Today at The Rising Blog, we are taking a look at the last letters and statements of Seán Mac Diarmada, the focal point this upcoming film — the first to tackle this pivotal event in Irish and global history. While some of the major events of Easter Week and its aftermath — the siege of the GPO, the Battle for Dublin, and the executions at Kilmainham Gaol — may be familiar to us, some of the harrowing details and personal stories of Rising may be less familiar, but nevertheless fascinating.
Seán Mac Diarmada was with Tom Clarke in Kilmainham Gaol following their arrest, and both wrote to Clarke’s wife Kathleen on 30 April 1916. Mac Diarmada and Clarke wrote on opposite sides of the same notecard. (Note: “McG, John, and Madge” in Tom Clarke’s letter probably refers to Seán McGarry, John Daly, and Madge Daly, respectively.)
I never felt so proud of the boys. ‘Tis worth a life of suffering to be with them for one hour. God bless you all.
I am in better health and more satisfied for many a day — all will be well eventually — but this is my good-bye and now you are ever before me to cheer me — God bless you and the boys. Let them be proud to follow the same path — Sean is with me and McG, all well — they all heroes. I’m full of pride my love.
My love to John & Madge &c.
Mac Diarmada’s court martial was on May 9, and he was sentenced to death. He wrote a heartening letter to his brothers and sisters, on May 11 1916, in which he stated “I die so that the Irish people may live.” Referring to his sweetheart, Min Ryan, Mac Diarmada wrote “If I think of any other things to say I will tell them to Miss Ryan, she who in all probability, had I lived, would have been my wife.” He assured them that “in my last hours I am the same Seán they always know and that even now I can laugh and enjoy a good joke as well as ever.”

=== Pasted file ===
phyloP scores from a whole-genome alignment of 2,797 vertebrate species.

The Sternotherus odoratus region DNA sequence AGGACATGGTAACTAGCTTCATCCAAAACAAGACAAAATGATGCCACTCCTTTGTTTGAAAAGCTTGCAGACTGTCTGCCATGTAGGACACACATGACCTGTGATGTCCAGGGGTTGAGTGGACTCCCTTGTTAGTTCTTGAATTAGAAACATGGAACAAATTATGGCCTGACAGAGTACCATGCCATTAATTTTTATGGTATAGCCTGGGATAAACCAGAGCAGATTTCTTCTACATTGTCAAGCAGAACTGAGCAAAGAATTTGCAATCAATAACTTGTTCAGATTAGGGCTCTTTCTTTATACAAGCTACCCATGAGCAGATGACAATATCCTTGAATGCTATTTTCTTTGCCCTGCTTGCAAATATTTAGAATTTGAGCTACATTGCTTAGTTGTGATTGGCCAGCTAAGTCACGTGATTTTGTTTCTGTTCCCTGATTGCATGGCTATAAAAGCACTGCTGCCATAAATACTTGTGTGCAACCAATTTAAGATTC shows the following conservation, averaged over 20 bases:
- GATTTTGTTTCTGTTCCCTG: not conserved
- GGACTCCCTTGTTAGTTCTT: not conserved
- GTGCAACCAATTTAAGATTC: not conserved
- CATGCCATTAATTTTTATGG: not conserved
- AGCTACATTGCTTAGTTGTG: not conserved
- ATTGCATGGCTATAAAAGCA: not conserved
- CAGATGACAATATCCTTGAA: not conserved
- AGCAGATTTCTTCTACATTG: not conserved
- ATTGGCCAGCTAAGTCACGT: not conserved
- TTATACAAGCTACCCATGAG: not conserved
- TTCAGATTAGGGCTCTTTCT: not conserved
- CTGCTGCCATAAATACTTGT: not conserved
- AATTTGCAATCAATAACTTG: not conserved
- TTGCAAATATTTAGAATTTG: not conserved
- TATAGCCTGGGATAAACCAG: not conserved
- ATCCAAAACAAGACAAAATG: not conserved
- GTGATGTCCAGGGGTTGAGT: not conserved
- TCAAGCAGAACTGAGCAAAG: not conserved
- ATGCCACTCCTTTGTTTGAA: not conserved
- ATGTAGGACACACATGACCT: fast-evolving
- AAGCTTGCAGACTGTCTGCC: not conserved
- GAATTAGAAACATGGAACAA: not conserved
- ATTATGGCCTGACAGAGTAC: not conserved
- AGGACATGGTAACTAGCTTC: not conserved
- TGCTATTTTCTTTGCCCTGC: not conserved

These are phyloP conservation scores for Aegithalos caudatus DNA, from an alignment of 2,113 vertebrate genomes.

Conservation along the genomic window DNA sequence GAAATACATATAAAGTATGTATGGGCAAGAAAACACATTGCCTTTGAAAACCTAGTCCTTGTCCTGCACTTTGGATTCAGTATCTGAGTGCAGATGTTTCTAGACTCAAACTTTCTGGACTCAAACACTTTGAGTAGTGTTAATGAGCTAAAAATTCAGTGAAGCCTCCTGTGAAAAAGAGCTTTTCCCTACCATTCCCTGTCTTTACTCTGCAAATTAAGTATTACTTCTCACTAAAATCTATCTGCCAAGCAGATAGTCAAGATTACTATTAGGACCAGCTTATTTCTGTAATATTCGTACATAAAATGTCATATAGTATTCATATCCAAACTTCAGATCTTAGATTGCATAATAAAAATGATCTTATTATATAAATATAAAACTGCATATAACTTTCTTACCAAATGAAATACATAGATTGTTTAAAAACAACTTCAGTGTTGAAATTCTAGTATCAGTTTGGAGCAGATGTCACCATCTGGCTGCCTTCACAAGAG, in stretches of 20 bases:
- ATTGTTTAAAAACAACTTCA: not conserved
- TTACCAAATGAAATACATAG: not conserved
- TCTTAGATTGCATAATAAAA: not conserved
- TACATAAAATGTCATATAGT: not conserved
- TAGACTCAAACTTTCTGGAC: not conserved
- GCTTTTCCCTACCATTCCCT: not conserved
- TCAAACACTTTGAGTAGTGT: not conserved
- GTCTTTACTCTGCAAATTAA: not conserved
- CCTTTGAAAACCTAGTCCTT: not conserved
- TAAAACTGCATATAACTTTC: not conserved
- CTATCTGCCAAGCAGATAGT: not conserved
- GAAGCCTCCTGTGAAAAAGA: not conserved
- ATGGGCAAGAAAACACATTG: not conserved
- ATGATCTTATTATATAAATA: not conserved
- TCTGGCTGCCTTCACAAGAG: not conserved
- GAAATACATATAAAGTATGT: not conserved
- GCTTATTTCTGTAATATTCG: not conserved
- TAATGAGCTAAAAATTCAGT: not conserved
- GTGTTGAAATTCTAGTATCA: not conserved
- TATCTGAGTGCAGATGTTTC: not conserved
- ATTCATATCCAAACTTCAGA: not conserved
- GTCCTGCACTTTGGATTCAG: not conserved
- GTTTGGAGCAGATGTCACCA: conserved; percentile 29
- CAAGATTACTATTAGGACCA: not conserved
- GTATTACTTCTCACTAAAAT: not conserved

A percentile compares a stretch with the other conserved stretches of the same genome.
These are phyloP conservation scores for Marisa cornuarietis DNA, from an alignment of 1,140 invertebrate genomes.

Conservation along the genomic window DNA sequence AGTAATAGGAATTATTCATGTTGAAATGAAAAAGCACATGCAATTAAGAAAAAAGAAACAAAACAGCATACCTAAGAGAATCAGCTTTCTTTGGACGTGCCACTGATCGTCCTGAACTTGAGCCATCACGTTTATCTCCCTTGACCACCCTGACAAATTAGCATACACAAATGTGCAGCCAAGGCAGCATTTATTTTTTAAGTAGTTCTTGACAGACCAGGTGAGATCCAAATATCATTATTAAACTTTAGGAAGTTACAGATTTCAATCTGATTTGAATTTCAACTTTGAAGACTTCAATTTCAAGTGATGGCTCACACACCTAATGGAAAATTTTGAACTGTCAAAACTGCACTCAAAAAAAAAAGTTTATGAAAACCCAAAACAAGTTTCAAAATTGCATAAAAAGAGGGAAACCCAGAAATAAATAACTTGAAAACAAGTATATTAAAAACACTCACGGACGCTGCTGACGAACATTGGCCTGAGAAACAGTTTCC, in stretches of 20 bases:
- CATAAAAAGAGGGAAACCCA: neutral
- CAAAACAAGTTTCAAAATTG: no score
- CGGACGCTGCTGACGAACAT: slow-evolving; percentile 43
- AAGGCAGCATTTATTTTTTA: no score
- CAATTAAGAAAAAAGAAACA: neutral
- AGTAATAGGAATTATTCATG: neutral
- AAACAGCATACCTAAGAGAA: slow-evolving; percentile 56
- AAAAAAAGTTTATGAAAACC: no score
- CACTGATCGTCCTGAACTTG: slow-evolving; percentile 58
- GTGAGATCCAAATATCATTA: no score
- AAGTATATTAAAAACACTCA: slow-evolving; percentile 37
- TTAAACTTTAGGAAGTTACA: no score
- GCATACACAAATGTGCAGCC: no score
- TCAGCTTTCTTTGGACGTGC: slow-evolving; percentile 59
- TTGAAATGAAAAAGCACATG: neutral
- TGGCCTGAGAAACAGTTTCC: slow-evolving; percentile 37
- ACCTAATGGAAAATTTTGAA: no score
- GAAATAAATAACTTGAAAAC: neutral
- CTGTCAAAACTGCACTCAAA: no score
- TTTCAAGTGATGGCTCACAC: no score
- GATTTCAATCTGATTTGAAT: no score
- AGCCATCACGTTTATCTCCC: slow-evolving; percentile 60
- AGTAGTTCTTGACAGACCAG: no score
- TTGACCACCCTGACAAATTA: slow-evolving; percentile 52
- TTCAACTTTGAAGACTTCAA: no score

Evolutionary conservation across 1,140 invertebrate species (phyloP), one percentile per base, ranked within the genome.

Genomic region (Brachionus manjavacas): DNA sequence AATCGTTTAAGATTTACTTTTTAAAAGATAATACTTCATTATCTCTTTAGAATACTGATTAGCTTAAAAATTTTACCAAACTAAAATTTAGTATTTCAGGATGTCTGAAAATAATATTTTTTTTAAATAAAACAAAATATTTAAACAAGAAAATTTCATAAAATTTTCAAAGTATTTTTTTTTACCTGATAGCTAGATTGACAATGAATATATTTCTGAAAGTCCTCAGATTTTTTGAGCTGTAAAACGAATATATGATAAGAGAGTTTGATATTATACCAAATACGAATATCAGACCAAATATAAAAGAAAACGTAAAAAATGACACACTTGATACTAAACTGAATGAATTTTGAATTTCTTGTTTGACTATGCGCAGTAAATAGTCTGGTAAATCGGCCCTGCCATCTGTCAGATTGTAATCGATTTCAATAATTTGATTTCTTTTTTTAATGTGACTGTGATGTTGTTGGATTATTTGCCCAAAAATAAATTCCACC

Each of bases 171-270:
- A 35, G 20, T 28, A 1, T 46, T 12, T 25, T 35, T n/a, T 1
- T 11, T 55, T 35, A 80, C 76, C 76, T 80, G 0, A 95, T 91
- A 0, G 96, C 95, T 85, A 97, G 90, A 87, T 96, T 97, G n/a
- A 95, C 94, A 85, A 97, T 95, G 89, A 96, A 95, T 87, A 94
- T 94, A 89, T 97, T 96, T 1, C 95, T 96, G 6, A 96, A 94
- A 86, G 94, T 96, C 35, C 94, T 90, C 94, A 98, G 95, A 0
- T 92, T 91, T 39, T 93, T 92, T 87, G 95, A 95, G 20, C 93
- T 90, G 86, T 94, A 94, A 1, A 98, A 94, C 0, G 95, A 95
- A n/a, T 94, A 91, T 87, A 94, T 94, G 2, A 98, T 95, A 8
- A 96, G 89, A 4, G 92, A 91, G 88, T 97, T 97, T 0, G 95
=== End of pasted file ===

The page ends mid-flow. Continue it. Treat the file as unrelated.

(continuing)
Just minutes before his execution, Mac Diarmada completed this final statement:
I, Seán Mac Diarmada, before paying the penalty of death for my love of Ireland, and abhorrence of her slavery, desire to make known to all my fellow-countrymen that I die, as I have lived, bearing no malice to any man, and in perfect peace with Almighty God. The principles for which I give my life are so sacred that I now walk to my death in the most calm and collected manner. I meet death for Ireland’s cause as I have worked for the same cause all my life. I have asked the Rev. E. McCarthy who has prepared me to meet my God and who has given me courage to face the ordeal I am about to undergo, to convey my message to my fellow-countrymen. God Save Ireland.
Seán Mac Diarmada was executed on 12 May 1916 at approximately 3:45 am in Kilmainham Gaol. He was thirty-three years old.